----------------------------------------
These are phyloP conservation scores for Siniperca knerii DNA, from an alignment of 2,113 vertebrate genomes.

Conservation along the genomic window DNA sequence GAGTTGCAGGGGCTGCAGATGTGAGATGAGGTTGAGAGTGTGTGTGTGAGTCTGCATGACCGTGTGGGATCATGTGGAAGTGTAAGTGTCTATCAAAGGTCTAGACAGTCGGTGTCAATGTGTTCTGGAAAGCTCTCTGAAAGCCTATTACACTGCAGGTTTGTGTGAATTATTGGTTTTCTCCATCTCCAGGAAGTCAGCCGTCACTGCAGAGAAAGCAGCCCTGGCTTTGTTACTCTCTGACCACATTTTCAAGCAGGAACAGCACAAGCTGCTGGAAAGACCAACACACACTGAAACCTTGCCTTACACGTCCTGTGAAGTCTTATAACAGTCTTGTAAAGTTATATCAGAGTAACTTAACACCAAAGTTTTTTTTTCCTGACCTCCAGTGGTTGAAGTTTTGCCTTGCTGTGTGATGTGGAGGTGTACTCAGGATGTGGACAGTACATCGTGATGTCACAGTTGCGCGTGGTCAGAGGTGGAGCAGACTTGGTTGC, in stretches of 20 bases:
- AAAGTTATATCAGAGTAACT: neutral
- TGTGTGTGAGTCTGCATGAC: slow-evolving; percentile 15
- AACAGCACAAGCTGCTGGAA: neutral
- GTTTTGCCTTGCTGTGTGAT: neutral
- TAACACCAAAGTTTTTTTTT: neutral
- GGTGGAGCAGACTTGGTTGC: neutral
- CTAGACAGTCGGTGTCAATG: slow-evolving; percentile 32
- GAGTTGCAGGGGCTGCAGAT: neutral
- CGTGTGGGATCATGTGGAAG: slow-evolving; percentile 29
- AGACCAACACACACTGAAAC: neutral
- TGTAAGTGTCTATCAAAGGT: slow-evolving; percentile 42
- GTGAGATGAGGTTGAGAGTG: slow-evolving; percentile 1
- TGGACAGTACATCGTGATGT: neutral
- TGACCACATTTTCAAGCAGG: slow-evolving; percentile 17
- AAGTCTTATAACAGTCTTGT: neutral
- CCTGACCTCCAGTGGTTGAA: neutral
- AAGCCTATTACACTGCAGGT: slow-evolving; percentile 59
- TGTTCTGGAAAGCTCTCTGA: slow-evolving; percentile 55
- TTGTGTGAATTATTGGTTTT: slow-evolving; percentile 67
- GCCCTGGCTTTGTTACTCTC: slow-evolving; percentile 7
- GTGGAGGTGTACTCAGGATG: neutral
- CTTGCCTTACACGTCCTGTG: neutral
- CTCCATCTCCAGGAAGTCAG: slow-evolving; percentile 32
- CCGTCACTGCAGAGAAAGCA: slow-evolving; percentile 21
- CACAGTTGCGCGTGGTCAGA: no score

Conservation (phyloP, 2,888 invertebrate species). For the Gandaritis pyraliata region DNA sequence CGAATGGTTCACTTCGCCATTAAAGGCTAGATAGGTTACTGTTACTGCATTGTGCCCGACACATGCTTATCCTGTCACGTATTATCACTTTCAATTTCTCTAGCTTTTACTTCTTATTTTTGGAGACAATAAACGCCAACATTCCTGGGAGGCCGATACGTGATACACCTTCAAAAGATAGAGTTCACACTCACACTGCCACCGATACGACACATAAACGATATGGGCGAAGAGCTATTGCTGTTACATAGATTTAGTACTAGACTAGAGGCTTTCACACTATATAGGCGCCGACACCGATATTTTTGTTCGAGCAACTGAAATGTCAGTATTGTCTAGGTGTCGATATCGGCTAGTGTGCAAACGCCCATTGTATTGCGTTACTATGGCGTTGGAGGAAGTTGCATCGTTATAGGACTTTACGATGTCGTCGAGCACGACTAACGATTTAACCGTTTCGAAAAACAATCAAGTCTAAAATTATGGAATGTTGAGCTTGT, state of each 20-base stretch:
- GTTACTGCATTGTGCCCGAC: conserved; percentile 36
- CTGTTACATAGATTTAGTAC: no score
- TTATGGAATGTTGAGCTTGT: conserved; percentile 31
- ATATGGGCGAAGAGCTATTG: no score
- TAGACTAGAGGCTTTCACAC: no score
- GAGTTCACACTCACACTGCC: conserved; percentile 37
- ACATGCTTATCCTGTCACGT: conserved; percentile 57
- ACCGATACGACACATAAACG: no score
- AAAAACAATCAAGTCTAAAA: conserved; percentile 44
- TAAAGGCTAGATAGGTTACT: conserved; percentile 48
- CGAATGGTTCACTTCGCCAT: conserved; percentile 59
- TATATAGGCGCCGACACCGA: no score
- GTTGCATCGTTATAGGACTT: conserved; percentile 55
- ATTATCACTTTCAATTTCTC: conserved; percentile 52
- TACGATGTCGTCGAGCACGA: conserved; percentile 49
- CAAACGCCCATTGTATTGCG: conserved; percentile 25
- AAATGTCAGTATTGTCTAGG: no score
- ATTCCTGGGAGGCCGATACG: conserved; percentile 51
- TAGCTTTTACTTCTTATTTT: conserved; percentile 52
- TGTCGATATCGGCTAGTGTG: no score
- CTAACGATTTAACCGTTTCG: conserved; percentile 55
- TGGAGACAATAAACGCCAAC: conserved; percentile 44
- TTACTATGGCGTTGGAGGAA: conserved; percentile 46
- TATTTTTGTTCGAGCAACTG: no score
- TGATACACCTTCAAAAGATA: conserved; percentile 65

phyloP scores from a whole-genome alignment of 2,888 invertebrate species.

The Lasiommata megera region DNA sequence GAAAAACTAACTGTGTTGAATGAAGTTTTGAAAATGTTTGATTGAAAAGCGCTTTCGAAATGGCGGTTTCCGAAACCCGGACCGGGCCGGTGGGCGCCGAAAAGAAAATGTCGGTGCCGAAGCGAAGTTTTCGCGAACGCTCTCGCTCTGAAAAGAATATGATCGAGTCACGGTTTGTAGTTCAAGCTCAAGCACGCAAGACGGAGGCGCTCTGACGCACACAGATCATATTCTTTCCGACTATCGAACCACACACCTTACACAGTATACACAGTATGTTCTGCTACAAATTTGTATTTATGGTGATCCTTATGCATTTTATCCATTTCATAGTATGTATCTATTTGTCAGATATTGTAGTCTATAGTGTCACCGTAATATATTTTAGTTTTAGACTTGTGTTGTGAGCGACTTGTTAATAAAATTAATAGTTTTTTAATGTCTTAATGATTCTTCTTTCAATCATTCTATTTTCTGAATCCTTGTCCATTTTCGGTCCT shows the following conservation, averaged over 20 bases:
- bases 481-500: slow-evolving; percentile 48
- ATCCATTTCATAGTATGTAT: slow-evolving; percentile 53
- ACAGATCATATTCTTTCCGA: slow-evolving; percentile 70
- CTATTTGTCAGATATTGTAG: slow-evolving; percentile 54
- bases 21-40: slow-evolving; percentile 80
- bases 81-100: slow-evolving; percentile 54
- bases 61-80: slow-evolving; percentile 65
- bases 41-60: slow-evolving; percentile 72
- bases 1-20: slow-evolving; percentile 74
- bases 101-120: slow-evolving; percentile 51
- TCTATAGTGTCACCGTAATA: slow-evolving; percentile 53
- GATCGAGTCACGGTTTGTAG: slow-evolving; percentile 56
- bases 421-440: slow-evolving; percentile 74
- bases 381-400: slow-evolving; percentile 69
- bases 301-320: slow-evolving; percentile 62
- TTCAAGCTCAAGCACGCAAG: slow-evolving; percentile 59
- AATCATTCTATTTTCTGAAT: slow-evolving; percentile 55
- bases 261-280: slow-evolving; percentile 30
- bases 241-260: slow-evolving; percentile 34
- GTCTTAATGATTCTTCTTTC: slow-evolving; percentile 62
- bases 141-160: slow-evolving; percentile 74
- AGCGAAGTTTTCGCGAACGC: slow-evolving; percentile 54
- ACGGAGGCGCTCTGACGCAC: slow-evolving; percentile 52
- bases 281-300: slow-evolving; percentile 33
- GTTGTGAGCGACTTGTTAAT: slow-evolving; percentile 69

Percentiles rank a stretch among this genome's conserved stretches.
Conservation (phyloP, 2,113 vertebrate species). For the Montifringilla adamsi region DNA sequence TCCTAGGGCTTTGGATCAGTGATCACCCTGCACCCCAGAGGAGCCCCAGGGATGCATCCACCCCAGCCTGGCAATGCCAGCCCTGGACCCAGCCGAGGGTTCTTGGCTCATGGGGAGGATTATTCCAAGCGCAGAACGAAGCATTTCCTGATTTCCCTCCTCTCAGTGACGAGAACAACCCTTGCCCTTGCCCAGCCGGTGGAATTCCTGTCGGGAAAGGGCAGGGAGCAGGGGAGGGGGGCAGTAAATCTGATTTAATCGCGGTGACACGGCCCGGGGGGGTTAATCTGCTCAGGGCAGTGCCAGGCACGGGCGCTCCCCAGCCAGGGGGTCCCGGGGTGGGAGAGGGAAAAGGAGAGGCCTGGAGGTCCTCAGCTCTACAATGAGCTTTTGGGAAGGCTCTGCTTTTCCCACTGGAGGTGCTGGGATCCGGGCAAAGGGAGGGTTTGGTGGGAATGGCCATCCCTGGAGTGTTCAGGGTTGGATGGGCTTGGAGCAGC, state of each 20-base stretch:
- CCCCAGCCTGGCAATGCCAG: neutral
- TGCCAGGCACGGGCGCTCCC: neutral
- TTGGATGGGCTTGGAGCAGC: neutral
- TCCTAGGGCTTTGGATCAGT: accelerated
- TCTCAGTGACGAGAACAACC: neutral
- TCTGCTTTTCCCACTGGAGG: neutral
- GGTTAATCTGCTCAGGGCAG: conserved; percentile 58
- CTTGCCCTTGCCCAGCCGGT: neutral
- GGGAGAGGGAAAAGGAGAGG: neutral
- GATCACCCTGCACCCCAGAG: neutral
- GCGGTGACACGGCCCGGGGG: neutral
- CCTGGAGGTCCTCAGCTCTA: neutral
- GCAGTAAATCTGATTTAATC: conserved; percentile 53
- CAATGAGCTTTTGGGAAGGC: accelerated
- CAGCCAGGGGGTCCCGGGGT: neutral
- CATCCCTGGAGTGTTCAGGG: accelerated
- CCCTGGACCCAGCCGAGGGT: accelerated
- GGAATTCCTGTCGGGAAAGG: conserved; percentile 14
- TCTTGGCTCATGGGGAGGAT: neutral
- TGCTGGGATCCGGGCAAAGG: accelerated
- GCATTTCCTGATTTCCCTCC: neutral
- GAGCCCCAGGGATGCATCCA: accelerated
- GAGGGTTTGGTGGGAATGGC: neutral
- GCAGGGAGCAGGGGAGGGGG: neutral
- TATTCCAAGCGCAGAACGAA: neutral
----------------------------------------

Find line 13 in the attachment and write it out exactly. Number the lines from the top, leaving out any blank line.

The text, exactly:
- TGTAAGTGTCTATCAAAGGT: slow-evolving; percentile 42